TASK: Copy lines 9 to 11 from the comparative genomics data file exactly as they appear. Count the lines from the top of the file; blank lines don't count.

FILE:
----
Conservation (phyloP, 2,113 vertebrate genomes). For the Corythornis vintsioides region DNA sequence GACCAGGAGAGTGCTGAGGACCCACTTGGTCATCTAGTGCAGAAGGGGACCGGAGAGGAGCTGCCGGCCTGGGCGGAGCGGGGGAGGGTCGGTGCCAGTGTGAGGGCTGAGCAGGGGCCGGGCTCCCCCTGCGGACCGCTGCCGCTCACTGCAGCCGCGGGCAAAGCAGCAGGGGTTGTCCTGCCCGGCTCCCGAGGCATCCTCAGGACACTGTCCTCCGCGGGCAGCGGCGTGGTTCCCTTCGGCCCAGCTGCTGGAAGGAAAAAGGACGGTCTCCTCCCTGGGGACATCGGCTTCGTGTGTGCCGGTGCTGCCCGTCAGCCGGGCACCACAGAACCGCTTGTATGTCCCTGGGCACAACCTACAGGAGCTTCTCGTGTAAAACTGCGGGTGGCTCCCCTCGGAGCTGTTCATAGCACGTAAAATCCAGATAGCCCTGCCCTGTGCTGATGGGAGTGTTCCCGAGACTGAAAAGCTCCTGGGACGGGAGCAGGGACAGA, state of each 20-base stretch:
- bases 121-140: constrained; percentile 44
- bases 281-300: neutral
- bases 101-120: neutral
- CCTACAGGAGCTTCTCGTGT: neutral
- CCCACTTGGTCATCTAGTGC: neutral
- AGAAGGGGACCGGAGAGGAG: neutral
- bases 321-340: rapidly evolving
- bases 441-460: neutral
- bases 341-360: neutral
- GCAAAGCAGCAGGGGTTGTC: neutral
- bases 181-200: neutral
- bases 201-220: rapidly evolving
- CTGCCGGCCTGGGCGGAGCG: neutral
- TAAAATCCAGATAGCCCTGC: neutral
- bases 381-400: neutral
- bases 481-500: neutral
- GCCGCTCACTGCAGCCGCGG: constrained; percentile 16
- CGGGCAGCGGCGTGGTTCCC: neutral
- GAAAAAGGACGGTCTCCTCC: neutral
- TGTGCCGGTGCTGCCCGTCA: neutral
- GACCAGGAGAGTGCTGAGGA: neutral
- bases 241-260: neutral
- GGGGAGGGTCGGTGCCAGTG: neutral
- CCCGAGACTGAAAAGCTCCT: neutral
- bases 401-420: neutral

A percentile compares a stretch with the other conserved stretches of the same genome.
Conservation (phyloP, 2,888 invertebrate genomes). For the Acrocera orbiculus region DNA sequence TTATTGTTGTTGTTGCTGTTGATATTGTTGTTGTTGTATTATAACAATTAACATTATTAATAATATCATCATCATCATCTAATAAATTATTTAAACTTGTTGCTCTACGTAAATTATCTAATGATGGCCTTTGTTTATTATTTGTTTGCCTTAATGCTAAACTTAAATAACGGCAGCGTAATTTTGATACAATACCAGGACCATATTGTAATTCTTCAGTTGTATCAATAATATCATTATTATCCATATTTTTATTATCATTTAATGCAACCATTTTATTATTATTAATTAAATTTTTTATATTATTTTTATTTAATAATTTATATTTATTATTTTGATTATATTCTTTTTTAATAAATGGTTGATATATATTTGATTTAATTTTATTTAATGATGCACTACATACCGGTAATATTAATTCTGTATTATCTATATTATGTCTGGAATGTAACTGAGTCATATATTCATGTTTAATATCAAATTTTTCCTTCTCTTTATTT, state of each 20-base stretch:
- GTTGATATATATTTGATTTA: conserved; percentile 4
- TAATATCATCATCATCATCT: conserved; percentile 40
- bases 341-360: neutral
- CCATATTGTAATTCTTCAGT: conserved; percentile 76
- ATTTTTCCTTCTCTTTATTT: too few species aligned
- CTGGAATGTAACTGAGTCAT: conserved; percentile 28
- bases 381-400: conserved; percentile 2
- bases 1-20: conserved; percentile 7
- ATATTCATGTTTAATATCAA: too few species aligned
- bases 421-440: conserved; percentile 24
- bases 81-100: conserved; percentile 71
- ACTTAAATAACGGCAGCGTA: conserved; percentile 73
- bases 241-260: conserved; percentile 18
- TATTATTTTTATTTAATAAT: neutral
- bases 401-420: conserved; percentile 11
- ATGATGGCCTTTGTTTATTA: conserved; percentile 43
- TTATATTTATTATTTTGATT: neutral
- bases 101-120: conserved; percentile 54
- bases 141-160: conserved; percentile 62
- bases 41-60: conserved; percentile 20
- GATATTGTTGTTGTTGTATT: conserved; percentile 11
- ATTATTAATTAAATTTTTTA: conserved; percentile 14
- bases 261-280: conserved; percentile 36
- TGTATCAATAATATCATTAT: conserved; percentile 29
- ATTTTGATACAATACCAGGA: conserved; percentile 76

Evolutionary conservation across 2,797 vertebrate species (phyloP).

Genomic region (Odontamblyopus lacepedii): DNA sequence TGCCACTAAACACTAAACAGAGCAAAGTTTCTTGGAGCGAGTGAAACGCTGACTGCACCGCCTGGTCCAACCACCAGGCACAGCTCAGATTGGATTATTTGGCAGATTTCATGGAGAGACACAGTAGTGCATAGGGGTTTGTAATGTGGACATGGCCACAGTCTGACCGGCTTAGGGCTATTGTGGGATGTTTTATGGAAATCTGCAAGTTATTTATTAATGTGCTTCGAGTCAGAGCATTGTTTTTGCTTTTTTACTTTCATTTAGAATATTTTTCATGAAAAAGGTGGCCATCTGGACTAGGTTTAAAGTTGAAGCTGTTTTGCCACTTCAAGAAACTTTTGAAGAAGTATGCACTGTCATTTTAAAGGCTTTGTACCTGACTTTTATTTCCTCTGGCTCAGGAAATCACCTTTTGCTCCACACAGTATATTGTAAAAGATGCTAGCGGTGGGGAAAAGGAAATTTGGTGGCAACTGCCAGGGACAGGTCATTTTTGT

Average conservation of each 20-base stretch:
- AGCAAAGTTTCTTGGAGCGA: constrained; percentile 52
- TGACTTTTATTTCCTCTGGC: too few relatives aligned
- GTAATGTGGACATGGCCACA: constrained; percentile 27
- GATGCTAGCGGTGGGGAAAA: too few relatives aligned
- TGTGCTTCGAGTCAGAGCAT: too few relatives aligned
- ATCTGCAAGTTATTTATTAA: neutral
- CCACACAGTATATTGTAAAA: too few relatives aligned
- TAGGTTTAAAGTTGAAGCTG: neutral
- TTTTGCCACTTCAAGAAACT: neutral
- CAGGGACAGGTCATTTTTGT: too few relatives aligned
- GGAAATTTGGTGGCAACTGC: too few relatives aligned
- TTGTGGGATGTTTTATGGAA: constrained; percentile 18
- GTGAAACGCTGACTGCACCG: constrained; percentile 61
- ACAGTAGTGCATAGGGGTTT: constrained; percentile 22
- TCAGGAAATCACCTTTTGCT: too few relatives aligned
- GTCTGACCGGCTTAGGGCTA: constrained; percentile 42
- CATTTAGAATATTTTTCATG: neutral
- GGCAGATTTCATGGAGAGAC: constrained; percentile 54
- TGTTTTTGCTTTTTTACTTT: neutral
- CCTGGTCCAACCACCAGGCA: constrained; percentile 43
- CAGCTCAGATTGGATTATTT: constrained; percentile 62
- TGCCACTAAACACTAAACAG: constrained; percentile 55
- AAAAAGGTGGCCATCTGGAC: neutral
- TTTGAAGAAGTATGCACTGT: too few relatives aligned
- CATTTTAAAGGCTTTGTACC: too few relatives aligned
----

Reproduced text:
- bases 441-460: neutral
- bases 341-360: neutral
- GCAAAGCAGCAGGGGTTGTC: neutral